Take for example our actors: I said from the beginning that I lived in the UK,  I work in English, and I think it will reach a wider base. And it has to be said it can be more difficult to find actors here with a good level of speaking English, and we did try. So we did the casting in London, and when you want certain actors you need to go to big agencies. But then that can be difficult because we’re not necessarily their first choice either.


That seems to have worked in your favour though – I thought it really reinforced this clash of cultures, of before and after. You have the girl before the city, and after. It really puts an emphasis on leaving your home and growing up, and the alienation you can feel when going home.

Yeah so we had Udo Kier who is a fantastic actor – some of the stories he told us about his work were amazing! – but he has a really thick accent, and Amber is English and lived in Scotland for a while, and we allowed the different accents to work with the film. So with Regine you can see that she goes home and morphs back into the role of the woman in the village, and there are specific scenes that place her there, where she is washing dishes, or the kinds of clothes she wears.

In fact we didn’t want to introduce any obvious references to a specific time so it could be anywhere and anytime, so the whole set, the clothes and the phones and the car it just... well you play with the idea that this just is “a” car, and not a car in a certain time.

When I was in England I worked a lot in fashion and creative industries, and with aesthetics. I want my work always to be very stylised and beautiful, I like to think of it as a distinguished part of my work, as a way of recognising it and many people did see that when they saw it.

You tackle a lot of themes in your film, and some of them are pretty heavy. There’s mental health, trauma, sexual abuse… these are tough to tackle, especially in the current climate. What’s your focus, and why?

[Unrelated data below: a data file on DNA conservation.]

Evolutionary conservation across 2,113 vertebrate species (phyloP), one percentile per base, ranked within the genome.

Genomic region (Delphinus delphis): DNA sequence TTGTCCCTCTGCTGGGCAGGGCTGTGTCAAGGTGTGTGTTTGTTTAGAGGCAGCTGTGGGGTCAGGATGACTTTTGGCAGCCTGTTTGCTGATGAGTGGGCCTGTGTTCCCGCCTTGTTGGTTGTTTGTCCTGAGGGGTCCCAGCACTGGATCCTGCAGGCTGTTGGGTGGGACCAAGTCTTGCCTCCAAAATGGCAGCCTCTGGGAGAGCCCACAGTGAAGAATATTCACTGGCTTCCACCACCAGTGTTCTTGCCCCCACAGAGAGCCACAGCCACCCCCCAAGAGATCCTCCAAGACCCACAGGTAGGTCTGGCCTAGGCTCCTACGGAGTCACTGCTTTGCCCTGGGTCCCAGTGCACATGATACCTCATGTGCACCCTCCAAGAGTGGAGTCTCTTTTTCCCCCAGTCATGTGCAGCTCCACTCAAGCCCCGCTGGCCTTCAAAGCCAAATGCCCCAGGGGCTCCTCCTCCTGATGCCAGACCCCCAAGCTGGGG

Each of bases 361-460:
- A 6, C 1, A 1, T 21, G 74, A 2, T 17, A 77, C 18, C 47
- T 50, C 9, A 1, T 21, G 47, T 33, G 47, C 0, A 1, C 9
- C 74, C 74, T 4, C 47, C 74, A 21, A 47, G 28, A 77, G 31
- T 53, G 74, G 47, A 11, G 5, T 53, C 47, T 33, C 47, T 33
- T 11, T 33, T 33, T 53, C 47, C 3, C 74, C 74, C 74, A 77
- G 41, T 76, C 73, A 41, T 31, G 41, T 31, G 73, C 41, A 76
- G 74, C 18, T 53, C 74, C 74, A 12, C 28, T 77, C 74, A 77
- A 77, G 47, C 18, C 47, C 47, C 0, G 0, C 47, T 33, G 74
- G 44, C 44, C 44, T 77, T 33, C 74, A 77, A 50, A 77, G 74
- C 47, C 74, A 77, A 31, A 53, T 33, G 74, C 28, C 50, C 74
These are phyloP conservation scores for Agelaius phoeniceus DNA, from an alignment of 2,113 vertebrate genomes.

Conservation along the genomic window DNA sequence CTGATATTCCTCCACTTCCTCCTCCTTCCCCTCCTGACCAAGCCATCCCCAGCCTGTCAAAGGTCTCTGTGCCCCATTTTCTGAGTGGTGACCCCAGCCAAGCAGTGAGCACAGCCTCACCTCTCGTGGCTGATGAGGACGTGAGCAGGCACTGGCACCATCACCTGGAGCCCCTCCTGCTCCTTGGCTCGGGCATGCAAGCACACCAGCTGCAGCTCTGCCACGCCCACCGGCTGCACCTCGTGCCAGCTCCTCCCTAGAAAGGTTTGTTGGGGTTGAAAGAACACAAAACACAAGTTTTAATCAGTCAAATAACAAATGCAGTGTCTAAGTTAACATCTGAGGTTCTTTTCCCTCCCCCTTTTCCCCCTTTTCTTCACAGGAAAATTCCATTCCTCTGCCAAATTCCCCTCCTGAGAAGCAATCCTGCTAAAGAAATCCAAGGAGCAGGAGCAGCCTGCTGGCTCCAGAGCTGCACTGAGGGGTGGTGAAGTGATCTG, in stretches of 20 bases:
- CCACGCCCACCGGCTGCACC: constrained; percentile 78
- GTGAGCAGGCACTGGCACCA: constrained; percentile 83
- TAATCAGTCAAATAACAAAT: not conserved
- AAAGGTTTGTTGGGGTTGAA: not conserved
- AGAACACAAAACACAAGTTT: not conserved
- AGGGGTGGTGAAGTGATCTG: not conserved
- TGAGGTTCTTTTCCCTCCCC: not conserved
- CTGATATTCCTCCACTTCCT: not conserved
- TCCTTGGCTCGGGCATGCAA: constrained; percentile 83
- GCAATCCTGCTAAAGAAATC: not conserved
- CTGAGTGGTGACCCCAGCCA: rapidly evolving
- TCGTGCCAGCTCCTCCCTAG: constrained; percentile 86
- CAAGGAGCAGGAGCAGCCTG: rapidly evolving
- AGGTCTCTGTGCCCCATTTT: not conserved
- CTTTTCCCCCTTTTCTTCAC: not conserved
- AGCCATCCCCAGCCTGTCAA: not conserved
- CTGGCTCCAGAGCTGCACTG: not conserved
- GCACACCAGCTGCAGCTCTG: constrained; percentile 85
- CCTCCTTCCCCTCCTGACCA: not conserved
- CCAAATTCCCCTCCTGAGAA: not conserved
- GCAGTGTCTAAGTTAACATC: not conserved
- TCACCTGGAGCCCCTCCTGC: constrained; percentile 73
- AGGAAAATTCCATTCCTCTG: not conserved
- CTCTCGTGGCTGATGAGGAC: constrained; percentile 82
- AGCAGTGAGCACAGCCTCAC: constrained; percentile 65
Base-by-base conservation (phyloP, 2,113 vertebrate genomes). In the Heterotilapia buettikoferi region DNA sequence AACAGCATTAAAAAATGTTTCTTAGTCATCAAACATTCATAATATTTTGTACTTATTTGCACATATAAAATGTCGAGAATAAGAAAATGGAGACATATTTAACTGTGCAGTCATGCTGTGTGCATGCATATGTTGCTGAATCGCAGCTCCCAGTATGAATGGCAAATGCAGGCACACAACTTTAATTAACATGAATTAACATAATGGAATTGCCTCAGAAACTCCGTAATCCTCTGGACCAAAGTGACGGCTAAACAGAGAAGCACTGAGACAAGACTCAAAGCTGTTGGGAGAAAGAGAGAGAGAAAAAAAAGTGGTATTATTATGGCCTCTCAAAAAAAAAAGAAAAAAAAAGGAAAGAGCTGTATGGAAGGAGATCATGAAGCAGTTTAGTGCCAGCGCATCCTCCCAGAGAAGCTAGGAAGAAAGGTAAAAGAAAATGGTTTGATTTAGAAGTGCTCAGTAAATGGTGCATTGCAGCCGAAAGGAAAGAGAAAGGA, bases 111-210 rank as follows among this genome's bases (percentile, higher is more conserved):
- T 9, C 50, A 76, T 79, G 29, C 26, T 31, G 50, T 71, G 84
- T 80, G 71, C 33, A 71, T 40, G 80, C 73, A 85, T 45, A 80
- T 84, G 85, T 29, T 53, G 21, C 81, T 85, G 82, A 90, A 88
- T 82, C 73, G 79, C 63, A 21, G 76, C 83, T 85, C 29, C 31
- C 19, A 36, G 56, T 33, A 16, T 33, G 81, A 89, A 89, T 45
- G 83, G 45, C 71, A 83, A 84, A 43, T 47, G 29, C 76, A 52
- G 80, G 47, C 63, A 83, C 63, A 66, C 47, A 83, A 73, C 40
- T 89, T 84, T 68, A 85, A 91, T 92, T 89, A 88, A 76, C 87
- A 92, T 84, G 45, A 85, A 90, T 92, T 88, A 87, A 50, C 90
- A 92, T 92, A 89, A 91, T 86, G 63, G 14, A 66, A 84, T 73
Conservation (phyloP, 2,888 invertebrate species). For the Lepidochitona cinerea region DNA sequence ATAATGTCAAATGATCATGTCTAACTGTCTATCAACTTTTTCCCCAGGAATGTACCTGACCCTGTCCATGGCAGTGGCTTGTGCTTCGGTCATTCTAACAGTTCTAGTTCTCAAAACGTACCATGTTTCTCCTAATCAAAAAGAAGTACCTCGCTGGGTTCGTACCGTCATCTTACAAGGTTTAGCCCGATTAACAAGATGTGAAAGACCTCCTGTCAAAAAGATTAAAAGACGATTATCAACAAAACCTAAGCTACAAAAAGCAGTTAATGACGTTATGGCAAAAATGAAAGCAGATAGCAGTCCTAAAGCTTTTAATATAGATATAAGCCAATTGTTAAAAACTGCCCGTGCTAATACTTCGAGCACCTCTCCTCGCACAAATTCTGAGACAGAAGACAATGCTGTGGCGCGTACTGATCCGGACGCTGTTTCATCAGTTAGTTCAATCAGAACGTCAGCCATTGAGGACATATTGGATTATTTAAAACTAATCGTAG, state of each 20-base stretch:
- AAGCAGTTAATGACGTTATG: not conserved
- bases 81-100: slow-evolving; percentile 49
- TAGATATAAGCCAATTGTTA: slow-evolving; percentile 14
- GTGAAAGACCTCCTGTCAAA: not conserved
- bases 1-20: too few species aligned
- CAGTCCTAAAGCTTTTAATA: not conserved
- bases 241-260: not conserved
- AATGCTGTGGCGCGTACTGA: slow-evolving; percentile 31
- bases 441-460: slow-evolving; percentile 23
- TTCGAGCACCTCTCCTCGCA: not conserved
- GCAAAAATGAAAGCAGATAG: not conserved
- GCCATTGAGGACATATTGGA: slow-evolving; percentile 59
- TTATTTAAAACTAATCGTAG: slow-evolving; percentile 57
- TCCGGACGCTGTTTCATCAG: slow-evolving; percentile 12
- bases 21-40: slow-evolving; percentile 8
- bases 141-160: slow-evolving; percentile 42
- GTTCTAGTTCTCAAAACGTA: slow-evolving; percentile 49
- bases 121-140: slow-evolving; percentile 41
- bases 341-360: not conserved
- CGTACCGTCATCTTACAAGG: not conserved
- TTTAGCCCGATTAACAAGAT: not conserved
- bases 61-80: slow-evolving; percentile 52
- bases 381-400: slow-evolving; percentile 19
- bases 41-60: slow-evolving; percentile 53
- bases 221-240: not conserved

CN: One thing is “the alien the one that doesn’t fit in”. I really like subcultures because I often don’t identify with the mainstream, so that’s definitely also an element for me, and I hope that that speaks to people. So if you think of the people you see in the first scene, I hope those are the people that go and see the film. You make choices when you choose style and music, and that’s what I wanted to do.

Then there is the doctor who is her mum’s doctor, who is in love with her but it’s an abusive love. The idea is that it’s never-ending for her, there’s always an abuse. The hook of the film is a bit… well,  the things you did in the past, are they gone, or do they poison you forever? Are they going to taint your life? There is just this cycle she can’t get out of it, something happened and psychologically it doesn’t let her rest.

I have a deep interest in understanding the weird minds, the dark thoughts, the things that make us appear evil. Because they’re there, everybody has them. That’s why people like watching, they’re real. Who sets those moral standards? I don’t like straight horror, I like psychologically challenging the audience. I think it’s important to have a story to tell but more to give an audience an experience to draw from. If I think of films that marked me, it’s more about specific scenes. I’ve never looked back to a film 20 years ago and thought “oh my god that plot line” – it’s always been a scene, or a song, or a moment.

And in the end, you make films for yourself. You make the films you have to make, and if you get an audience then that’s great. I mean you need to reach an audience, but you need to do your thing.